As the debate around healthcare reform in the U.S. rages on, we are inundated with data from either side of the political spectrum that strive to reinforce the major points of the plans under proposal. The media is even doing comparative analysis; on CNN, Lou Dobbs has been running series of segments comparing the current U.S. healthcare system to other systems around the world. These segments (one of which can be viewed here), are full of stats and metrics, including patient satisfaction levels.
One of the common practices in these comparison is to compare spending levels (in absolute spend or percentage of country GDP) with average life expectancy. The theory is that greater spend levels should yield longer life expectancy. Consider the following data:
These data do not bear out that theory – the country in these data with the longest life expectancy, Japan, spends the least on healthcare. What’s going on?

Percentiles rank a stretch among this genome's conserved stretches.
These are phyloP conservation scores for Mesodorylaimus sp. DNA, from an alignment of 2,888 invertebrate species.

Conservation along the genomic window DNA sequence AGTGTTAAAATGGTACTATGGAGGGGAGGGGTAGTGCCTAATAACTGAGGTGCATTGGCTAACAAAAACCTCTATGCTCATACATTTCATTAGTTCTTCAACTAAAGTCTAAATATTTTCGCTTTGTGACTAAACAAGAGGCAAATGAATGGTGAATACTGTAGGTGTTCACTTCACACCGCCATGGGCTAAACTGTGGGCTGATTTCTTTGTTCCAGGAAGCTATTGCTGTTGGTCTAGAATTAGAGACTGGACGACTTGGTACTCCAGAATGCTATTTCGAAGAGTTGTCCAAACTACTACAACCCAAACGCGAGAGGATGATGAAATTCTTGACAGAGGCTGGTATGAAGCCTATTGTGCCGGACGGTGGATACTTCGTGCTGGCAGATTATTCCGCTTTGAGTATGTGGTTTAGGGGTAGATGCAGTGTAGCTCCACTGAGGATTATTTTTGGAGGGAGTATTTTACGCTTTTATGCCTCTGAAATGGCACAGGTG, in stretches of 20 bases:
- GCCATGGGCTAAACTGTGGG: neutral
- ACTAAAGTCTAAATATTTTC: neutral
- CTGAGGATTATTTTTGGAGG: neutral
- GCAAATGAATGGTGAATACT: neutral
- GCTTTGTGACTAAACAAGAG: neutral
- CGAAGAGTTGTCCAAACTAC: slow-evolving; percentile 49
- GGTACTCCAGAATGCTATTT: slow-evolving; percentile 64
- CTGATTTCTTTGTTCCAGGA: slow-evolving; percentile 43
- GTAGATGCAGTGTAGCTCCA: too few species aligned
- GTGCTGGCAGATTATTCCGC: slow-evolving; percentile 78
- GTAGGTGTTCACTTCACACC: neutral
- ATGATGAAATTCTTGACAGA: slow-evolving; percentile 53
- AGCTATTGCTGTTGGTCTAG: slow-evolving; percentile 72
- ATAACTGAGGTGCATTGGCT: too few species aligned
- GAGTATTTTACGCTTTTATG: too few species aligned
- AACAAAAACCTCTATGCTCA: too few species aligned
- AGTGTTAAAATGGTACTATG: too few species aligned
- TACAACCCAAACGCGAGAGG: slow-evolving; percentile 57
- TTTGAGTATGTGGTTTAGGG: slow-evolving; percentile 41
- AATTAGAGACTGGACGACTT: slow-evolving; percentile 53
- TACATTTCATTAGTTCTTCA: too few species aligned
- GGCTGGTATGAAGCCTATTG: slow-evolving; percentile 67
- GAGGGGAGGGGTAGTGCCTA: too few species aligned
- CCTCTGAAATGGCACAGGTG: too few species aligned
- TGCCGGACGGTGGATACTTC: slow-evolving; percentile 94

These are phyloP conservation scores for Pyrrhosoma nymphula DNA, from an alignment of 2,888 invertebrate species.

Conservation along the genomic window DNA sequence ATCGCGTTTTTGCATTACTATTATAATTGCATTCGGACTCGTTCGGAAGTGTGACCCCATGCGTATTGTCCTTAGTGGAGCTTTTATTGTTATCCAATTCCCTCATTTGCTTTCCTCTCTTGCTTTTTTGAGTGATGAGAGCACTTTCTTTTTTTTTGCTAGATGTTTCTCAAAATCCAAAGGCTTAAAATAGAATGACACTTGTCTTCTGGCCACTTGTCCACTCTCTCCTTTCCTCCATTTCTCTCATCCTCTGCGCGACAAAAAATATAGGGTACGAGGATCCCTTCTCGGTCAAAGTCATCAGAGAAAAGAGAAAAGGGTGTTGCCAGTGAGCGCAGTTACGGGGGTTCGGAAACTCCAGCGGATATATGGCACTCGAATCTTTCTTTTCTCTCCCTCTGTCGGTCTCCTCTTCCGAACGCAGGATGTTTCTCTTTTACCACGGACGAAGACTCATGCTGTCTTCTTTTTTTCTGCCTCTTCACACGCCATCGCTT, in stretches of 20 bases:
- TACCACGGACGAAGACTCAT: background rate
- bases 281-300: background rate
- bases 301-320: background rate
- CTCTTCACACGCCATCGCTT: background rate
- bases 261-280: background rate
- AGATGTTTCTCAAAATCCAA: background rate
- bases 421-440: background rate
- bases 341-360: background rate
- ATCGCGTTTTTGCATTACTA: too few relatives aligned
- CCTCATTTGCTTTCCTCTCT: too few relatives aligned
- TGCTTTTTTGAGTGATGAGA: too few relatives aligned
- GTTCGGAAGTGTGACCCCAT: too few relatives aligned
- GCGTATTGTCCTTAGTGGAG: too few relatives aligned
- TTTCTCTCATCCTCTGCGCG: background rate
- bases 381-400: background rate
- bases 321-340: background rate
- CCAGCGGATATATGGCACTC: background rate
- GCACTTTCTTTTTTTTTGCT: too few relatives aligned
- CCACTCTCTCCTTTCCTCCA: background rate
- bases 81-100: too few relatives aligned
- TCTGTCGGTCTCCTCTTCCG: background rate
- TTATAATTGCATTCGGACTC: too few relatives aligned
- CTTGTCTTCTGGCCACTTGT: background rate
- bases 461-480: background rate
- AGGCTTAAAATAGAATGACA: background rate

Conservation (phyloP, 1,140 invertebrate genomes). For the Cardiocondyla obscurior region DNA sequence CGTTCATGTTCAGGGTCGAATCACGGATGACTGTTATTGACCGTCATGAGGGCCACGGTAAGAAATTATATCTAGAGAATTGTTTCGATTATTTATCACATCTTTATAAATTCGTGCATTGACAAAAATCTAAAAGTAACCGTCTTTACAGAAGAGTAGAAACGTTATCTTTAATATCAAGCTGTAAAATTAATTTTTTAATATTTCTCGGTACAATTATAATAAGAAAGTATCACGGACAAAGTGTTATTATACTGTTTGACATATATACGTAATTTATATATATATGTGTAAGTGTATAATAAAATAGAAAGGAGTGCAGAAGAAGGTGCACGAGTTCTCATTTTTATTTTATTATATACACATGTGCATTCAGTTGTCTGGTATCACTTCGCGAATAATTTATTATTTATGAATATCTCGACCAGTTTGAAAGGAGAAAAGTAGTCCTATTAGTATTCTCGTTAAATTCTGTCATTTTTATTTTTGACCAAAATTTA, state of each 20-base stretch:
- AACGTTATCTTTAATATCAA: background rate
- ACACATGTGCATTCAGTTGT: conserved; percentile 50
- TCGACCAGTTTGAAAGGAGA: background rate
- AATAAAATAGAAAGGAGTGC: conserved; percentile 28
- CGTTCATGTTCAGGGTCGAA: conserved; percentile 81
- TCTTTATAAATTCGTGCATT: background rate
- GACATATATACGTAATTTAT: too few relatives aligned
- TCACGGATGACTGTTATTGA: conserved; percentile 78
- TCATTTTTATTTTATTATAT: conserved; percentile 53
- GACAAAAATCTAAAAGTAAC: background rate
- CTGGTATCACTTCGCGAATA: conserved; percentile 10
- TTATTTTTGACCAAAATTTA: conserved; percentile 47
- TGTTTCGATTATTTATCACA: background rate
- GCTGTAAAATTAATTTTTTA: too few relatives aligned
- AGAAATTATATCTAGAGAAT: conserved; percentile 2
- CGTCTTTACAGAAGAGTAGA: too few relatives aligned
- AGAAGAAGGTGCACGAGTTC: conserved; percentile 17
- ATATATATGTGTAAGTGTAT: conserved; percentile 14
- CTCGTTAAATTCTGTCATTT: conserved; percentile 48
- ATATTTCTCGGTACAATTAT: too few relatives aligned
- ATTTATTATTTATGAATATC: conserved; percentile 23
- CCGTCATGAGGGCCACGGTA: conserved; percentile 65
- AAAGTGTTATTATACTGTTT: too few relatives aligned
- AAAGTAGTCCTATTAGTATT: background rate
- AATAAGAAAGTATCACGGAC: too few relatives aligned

Before we jump to the conclusion that healthcare is too expensive relative to the outcome, I would suggest that we take a critical look at the data to see what, beyond public policy, could lead us to the data we see here.
What do you think? If you have thoughts, please leave a comment. One caveat, though – it is not my goal to open up a political discussion. Please consider only the data and possible sources of bias or error that could impact our interpretation.
In my next blog, I’ll look at five factors that may impact the interpretation.
Sr. Vice President, Consulting Services and Resource Management